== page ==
Egg decorating

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Ukrainian Easter eggs
Huge Easter eggs in front of the Zagreb Cathedral (Croatia)

Egg decorating is the art or craft of decorating eggs. It is quite a popular art/craft form because of the attractive, smooth, oval shape of the egg. Any bird egg can be facilitated in this process, but most often the larger and stronger the eggshell is, the more favoured it will be by decorators.


Goose, duck and hens' eggs are usually "blown" – a hole is made in each end and the contents are blown out. The egg is then either carved, dyed, painted, appliqued or otherwise decorated (using a number of different techniques). Egg decoration is particularly popular in Eastern European countries.

Some eggs, like emu or ostrich eggs, are so large and strong that the shells may be carved without breaking. Decorations on emu eggs take advantage of the contrast in colours between the dark green mottled outside of the shell and the shell-underlay. The oldest eggshells, decorated with engraved hatched patterns, are dated for 60 000 years ago and were found at Diepkloof Rock Shelter in South Africa.[1]

Eastern European cultures, and particularly Slavic ones, also have a strong tradition of decorating eggs. Chicken, duck and goose eggs are decorated variously with batik dyeing, applique, scratch-work, wax encaustic and carving. The renowned Russian court artist and jeweller Peter Carl Fabergé made exquisitely decorated precious metal and gemstone eggs for the Romanovs. These Fabergé eggs resembled standard decorated eggs, but they were made from gold and precious stones.

Punic decorated egg from Iron Age II

The Persian culture also has a tradition of egg decorating, which takes place during the spring equinox. This time marks the Persian New Year, and is referred to as Nowruz. Family members decorate eggs together and place them in a bowl. It is said that it is from this cultural tradition that the Christian practice originates.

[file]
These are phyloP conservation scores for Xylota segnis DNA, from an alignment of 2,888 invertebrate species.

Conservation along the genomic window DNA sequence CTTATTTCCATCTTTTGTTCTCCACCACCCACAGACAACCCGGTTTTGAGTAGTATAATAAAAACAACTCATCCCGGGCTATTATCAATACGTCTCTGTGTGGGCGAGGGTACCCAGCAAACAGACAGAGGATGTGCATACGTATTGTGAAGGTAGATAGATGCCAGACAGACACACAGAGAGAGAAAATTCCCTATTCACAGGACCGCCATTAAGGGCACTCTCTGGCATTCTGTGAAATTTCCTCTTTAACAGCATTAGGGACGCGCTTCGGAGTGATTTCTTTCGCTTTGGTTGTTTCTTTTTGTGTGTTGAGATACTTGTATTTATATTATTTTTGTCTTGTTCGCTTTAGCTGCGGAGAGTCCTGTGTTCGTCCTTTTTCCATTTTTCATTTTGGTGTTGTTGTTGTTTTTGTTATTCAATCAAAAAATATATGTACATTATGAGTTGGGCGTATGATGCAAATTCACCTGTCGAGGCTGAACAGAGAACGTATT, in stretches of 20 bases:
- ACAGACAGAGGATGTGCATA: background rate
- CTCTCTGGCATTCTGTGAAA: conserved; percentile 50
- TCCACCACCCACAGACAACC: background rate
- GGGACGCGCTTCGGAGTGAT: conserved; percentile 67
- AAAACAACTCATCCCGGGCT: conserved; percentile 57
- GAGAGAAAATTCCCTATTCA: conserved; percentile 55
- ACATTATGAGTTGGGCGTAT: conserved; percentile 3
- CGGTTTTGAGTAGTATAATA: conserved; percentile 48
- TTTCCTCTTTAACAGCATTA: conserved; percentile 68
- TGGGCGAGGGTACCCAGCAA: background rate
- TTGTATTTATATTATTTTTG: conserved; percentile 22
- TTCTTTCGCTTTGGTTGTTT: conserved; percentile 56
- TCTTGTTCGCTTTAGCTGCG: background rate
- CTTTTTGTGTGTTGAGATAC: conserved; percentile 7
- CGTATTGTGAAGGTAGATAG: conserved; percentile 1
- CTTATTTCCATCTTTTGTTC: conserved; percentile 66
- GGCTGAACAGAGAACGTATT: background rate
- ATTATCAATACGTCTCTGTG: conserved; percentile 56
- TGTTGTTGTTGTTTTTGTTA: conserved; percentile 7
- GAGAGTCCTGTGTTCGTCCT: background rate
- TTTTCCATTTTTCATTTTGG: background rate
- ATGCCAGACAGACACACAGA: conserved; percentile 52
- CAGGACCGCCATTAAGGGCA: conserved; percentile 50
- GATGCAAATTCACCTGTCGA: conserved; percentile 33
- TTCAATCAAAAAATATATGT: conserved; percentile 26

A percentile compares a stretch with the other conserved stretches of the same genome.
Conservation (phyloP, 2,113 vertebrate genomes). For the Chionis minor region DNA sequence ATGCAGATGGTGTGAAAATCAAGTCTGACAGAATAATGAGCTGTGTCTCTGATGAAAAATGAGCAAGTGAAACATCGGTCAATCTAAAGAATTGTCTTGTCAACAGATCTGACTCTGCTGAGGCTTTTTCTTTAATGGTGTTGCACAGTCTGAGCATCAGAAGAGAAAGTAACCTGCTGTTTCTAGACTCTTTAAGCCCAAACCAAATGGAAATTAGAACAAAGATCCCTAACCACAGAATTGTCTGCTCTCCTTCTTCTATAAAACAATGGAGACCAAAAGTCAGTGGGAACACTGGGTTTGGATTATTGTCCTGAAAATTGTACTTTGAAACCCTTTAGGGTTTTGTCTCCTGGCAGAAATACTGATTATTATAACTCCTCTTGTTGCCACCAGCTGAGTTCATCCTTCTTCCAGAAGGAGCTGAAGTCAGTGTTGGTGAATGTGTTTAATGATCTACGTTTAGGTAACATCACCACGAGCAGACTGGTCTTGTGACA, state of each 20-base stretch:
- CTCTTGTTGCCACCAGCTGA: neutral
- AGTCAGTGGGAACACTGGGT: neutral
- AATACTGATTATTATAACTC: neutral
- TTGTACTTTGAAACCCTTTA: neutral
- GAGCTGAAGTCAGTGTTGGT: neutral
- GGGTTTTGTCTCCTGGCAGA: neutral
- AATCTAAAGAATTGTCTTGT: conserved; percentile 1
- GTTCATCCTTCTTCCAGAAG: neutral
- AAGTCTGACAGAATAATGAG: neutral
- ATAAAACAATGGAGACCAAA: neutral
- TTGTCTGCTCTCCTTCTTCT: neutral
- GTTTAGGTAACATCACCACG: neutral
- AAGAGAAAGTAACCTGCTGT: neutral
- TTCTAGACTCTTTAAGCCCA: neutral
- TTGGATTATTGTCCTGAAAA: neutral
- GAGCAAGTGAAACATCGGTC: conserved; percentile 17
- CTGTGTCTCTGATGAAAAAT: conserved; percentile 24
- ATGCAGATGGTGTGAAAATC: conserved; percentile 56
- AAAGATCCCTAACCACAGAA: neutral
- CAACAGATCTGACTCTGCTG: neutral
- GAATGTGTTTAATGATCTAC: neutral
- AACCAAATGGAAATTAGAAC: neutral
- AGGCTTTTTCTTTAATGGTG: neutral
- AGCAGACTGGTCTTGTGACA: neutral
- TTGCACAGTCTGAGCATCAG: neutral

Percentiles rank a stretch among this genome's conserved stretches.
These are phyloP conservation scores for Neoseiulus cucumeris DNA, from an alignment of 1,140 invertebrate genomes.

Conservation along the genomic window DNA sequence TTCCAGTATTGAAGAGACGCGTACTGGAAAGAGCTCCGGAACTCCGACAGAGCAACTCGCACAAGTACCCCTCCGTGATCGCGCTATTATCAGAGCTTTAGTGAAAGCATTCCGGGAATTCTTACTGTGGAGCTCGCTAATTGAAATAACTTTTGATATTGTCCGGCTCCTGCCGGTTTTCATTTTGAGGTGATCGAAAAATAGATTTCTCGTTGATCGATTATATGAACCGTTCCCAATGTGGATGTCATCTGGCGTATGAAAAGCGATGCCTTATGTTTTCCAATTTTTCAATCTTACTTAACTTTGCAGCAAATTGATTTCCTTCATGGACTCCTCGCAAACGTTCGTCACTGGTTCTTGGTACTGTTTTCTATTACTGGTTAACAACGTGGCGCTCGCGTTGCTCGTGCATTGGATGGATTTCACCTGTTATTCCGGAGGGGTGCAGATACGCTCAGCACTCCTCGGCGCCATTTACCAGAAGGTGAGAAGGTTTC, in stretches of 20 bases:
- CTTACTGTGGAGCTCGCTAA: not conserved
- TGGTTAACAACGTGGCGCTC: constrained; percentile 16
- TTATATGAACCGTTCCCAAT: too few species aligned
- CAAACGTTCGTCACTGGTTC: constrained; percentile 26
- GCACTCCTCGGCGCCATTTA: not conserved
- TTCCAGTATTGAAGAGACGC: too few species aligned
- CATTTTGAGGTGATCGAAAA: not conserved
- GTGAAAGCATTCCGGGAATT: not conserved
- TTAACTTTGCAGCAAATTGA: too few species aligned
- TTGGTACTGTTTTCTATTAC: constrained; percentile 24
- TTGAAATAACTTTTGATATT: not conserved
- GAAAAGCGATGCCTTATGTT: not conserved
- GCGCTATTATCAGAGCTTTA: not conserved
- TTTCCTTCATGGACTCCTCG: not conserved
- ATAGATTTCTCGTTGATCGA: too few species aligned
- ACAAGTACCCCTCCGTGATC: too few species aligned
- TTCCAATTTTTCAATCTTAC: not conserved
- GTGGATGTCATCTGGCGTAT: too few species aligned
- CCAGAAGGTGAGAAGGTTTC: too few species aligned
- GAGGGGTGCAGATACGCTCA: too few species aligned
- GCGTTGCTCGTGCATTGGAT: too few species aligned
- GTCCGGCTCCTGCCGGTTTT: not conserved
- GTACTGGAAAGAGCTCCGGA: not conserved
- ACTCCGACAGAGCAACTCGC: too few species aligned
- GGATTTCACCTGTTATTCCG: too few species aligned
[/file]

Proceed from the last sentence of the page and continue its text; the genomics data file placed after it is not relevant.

In Egypt, it is a tradition to decorate boiled eggs during Sham el-Nessim, a spring-ushering national holiday celebrated by Egyptians regardless of religion, which falls every year after the Eastern Christian Easter.

Although some Orthodox Christian societies sometimes richly decorate their eggs at Easter, like the Ukrainian ones as shown, it is more normal to dye eggs red all over, using onion skins.

Many modern egg artists decorate their "art eggs" by etching or carving, while others paint or cover their eggs with different materials, from paper and fabric to polymer clay and are often painted in bright, spring colours. Using eggs as a canvas has become so popular that special terms have developed with the art form.[2] Egg artists also have their own guild, the International Egg Art Guild, which promotes the craft of egg artistry.

In the United States there are shows in many states where artists show their eggs and vendors of "egging" supplies can be found. Each year, the White House chooses a decorated egg from each state to display at easter.

Another type of egg decoration is egg shoeing, which requires goose eggs and miniature horse-shoes, made of iron or lead. The current world record of egg shoeing is 1119 shoes on a single ostrich egg.[3]

In Australia, emu eggs are carved and the art created by them is known as kalti paarti carving.[4]

See also[edit]


  1. ^ Texier PJ, Porraz G, Parkington J, Rigaud JP, Poggenpoel C, Miller C, Tribolo C, Cartwright C, Coudenneau A, Klein R, Steele T, Verna C. (2010). "A Howiesons Poort tradition of engraving ostrich eggshell containers dated to 60,000 years ago at Diepkloof Rock Shelter, South Africa". Proceedings of the National Academy of Sciences USA. doi:10.1073/pnas.0913047107 PMID 20194764
  2. ^ "80 Creative and Fun Easter Egg Decorating and Craft Ideas". DIY & Crafts. Retrieved 17 January 2015.
  3. ^ Home page of the world recorder, József Koszpek
  4. ^ South, Barrina (11 March 2015). "Kalti Paarti: Carved emu eggs". Australian Museum. Retrieved 2018-08-02.